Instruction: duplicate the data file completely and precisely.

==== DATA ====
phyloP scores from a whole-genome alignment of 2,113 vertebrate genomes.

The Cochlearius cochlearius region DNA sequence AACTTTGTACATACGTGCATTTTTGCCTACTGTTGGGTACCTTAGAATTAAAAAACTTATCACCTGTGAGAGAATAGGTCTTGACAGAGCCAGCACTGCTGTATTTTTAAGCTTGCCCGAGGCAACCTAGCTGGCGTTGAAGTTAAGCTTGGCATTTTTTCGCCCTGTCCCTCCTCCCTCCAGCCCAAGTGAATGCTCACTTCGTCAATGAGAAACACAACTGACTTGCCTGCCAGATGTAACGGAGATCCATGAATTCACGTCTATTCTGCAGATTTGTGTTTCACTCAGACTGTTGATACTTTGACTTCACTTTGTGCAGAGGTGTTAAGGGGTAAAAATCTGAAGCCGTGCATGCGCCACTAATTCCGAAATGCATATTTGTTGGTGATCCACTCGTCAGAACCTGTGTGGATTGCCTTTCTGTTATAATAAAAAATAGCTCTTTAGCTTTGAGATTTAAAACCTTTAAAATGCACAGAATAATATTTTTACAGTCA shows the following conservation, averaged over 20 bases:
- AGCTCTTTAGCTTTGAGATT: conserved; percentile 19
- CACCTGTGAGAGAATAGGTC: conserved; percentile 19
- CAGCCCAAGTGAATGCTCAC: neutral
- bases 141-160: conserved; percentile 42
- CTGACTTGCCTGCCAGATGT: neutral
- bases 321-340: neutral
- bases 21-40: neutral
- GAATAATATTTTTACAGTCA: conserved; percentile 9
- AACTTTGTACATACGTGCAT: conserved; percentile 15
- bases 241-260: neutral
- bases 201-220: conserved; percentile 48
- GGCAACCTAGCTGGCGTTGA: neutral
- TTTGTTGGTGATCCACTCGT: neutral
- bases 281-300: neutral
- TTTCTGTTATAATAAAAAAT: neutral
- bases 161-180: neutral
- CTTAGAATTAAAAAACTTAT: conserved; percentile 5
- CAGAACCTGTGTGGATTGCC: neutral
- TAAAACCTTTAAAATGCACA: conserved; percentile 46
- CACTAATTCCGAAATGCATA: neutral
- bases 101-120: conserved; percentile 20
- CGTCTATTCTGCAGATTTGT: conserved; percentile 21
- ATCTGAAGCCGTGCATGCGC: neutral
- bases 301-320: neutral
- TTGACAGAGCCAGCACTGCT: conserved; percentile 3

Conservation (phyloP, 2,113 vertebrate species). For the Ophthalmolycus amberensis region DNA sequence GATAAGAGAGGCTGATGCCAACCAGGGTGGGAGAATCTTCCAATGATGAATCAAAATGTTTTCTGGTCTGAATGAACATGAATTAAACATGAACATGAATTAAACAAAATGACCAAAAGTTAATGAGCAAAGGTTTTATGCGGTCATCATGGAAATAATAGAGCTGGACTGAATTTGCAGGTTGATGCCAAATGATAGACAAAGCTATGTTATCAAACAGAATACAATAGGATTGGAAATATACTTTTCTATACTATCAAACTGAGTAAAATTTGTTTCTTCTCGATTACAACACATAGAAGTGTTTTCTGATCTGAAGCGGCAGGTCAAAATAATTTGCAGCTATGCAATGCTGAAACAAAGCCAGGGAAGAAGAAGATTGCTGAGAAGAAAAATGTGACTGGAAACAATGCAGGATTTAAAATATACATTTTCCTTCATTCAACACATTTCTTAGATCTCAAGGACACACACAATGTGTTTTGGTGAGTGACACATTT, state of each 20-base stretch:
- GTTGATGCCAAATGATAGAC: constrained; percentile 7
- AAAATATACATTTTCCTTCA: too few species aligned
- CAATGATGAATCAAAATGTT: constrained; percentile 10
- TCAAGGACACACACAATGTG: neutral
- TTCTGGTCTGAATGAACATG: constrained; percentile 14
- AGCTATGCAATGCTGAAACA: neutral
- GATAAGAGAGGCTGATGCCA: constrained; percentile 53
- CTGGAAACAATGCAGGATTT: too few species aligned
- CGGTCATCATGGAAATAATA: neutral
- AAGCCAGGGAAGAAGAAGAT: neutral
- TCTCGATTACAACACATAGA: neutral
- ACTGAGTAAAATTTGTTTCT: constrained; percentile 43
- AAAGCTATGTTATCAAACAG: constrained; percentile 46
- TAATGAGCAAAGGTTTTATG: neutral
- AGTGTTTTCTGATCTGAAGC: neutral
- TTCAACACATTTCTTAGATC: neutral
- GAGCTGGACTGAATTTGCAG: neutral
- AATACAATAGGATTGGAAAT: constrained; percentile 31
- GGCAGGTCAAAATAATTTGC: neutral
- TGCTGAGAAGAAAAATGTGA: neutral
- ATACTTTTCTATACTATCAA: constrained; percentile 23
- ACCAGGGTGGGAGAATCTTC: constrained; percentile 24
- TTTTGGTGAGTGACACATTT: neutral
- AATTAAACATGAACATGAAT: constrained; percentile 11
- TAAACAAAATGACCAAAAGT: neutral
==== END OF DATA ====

phyloP scores from a whole-genome alignment of 2,113 vertebrate genomes.

The Cochlearius cochlearius region DNA sequence AACTTTGTACATACGTGCATTTTTGCCTACTGTTGGGTACCTTAGAATTAAAAAACTTATCACCTGTGAGAGAATAGGTCTTGACAGAGCCAGCACTGCTGTATTTTTAAGCTTGCCCGAGGCAACCTAGCTGGCGTTGAAGTTAAGCTTGGCATTTTTTCGCCCTGTCCCTCCTCCCTCCAGCCCAAGTGAATGCTCACTTCGTCAATGAGAAACACAACTGACTTGCCTGCCAGATGTAACGGAGATCCATGAATTCACGTCTATTCTGCAGATTTGTGTTTCACTCAGACTGTTGATACTTTGACTTCACTTTGTGCAGAGGTGTTAAGGGGTAAAAATCTGAAGCCGTGCATGCGCCACTAATTCCGAAATGCATATTTGTTGGTGATCCACTCGTCAGAACCTGTGTGGATTGCCTTTCTGTTATAATAAAAAATAGCTCTTTAGCTTTGAGATTTAAAACCTTTAAAATGCACAGAATAATATTTTTACAGTCA shows the following conservation, averaged over 20 bases:
- AGCTCTTTAGCTTTGAGATT: conserved; percentile 19
- CACCTGTGAGAGAATAGGTC: conserved; percentile 19
- CAGCCCAAGTGAATGCTCAC: neutral
- bases 141-160: conserved; percentile 42
- CTGACTTGCCTGCCAGATGT: neutral
- bases 321-340: neutral
- bases 21-40: neutral
- GAATAATATTTTTACAGTCA: conserved; percentile 9
- AACTTTGTACATACGTGCAT: conserved; percentile 15
- bases 241-260: neutral
- bases 201-220: conserved; percentile 48
- GGCAACCTAGCTGGCGTTGA: neutral
- TTTGTTGGTGATCCACTCGT: neutral
- bases 281-300: neutral
- TTTCTGTTATAATAAAAAAT: neutral
- bases 161-180: neutral
- CTTAGAATTAAAAAACTTAT: conserved; percentile 5
- CAGAACCTGTGTGGATTGCC: neutral
- TAAAACCTTTAAAATGCACA: conserved; percentile 46
- CACTAATTCCGAAATGCATA: neutral
- bases 101-120: conserved; percentile 20
- CGTCTATTCTGCAGATTTGT: conserved; percentile 21
- ATCTGAAGCCGTGCATGCGC: neutral
- bases 301-320: neutral
- TTGACAGAGCCAGCACTGCT: conserved; percentile 3

Conservation (phyloP, 2,113 vertebrate species). For the Ophthalmolycus amberensis region DNA sequence GATAAGAGAGGCTGATGCCAACCAGGGTGGGAGAATCTTCCAATGATGAATCAAAATGTTTTCTGGTCTGAATGAACATGAATTAAACATGAACATGAATTAAACAAAATGACCAAAAGTTAATGAGCAAAGGTTTTATGCGGTCATCATGGAAATAATAGAGCTGGACTGAATTTGCAGGTTGATGCCAAATGATAGACAAAGCTATGTTATCAAACAGAATACAATAGGATTGGAAATATACTTTTCTATACTATCAAACTGAGTAAAATTTGTTTCTTCTCGATTACAACACATAGAAGTGTTTTCTGATCTGAAGCGGCAGGTCAAAATAATTTGCAGCTATGCAATGCTGAAACAAAGCCAGGGAAGAAGAAGATTGCTGAGAAGAAAAATGTGACTGGAAACAATGCAGGATTTAAAATATACATTTTCCTTCATTCAACACATTTCTTAGATCTCAAGGACACACACAATGTGTTTTGGTGAGTGACACATTT, state of each 20-base stretch:
- GTTGATGCCAAATGATAGAC: constrained; percentile 7
- AAAATATACATTTTCCTTCA: too few species aligned
- CAATGATGAATCAAAATGTT: constrained; percentile 10
- TCAAGGACACACACAATGTG: neutral
- TTCTGGTCTGAATGAACATG: constrained; percentile 14
- AGCTATGCAATGCTGAAACA: neutral
- GATAAGAGAGGCTGATGCCA: constrained; percentile 53
- CTGGAAACAATGCAGGATTT: too few species aligned
- CGGTCATCATGGAAATAATA: neutral
- AAGCCAGGGAAGAAGAAGAT: neutral
- TCTCGATTACAACACATAGA: neutral
- ACTGAGTAAAATTTGTTTCT: constrained; percentile 43
- AAAGCTATGTTATCAAACAG: constrained; percentile 46
- TAATGAGCAAAGGTTTTATG: neutral
- AGTGTTTTCTGATCTGAAGC: neutral
- TTCAACACATTTCTTAGATC: neutral
- GAGCTGGACTGAATTTGCAG: neutral
- AATACAATAGGATTGGAAAT: constrained; percentile 31
- GGCAGGTCAAAATAATTTGC: neutral
- TGCTGAGAAGAAAAATGTGA: neutral
- ATACTTTTCTATACTATCAA: constrained; percentile 23
- ACCAGGGTGGGAGAATCTTC: constrained; percentile 24
- TTTTGGTGAGTGACACATTT: neutral
- AATTAAACATGAACATGAAT: constrained; percentile 11
- TAAACAAAATGACCAAAAGT: neutral